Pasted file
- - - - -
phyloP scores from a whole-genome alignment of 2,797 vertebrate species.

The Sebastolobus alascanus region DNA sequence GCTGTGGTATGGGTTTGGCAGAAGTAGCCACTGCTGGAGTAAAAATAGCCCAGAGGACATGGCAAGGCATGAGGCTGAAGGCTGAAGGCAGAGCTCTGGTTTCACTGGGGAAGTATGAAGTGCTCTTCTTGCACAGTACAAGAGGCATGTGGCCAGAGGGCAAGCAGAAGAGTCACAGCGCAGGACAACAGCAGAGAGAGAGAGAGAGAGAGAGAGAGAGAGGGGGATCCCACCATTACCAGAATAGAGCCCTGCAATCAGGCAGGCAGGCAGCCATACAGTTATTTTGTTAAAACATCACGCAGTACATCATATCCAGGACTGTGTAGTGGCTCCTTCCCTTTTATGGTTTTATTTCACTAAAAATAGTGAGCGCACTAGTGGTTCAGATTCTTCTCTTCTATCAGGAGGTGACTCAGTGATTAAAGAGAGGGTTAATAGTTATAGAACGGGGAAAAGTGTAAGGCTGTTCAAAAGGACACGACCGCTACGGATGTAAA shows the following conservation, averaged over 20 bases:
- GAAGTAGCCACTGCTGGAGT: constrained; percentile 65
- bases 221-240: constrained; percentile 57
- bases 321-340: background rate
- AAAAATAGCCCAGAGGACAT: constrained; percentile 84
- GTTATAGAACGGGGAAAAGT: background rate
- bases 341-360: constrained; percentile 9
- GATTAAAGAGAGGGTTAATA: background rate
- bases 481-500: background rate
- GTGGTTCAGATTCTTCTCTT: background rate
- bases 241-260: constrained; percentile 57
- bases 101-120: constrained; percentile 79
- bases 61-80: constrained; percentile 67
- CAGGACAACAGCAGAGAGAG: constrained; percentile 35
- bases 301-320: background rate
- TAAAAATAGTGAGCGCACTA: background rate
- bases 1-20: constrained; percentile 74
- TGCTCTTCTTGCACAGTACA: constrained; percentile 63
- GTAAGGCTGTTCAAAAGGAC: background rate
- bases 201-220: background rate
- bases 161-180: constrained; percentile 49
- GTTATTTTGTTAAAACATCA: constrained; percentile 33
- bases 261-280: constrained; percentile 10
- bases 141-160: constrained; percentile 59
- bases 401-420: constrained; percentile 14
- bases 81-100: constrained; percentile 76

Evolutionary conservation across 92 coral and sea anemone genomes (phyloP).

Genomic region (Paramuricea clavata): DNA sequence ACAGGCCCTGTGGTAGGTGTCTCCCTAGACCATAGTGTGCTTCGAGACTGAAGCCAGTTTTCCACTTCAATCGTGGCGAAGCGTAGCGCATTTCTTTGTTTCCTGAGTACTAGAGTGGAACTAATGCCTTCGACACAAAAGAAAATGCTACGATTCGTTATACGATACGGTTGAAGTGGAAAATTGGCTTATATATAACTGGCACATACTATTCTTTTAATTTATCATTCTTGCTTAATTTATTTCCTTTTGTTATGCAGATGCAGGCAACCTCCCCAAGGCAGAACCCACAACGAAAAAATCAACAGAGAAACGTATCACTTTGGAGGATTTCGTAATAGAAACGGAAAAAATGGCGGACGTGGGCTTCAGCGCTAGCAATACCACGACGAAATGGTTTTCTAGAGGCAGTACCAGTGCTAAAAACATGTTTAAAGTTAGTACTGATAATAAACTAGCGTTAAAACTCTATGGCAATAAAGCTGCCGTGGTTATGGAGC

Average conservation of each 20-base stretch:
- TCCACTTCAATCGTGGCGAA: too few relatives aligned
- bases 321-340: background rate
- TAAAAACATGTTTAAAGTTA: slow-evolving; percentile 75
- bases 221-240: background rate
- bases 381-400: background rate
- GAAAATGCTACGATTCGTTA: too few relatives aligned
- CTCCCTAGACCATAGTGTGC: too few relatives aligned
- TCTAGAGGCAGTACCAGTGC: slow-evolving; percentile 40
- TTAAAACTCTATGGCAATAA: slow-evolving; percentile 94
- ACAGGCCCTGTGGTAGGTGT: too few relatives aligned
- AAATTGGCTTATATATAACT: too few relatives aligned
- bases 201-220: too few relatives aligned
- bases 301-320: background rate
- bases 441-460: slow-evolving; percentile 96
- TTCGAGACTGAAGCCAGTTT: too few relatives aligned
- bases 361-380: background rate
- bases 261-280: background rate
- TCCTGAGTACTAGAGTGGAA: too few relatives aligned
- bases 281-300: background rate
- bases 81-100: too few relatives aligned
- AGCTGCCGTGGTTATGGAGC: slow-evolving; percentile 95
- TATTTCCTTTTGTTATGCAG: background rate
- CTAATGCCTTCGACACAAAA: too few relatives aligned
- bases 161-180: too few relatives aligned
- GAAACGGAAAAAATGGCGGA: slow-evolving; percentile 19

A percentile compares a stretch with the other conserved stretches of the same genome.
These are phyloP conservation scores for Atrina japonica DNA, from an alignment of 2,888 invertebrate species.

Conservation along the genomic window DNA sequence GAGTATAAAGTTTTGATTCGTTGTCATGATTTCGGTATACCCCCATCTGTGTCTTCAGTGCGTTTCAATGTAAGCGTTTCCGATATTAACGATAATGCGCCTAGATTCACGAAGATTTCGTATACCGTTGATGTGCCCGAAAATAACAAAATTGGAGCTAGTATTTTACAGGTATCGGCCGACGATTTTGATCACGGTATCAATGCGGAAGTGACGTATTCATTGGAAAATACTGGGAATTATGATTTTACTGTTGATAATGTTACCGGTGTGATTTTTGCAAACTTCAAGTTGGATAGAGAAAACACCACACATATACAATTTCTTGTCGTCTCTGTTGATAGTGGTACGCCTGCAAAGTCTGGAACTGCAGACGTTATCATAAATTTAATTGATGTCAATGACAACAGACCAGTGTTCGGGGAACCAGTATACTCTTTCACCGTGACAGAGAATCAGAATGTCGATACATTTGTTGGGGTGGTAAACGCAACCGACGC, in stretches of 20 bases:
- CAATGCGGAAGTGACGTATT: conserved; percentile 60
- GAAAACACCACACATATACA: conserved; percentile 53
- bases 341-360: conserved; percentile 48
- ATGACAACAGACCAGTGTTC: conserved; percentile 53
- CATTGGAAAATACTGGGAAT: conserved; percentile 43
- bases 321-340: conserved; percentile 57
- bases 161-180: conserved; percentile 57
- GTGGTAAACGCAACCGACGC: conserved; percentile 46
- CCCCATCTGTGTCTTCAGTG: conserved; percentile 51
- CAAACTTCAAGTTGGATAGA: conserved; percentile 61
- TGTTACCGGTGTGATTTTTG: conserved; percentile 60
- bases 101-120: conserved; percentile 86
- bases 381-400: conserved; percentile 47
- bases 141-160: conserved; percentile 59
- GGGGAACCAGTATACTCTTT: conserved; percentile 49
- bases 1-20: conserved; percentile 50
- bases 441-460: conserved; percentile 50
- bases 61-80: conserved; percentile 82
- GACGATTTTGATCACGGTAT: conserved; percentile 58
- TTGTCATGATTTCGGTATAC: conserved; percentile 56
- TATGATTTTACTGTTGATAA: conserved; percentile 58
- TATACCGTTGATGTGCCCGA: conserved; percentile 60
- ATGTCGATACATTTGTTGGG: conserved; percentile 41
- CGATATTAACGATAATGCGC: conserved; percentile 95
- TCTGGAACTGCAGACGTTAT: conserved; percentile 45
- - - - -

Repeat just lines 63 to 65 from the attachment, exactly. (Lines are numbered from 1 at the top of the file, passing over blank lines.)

- CATTGGAAAATACTGGGAAT: conserved; percentile 43
- bases 321-340: conserved; percentile 57
- bases 161-180: conserved; percentile 57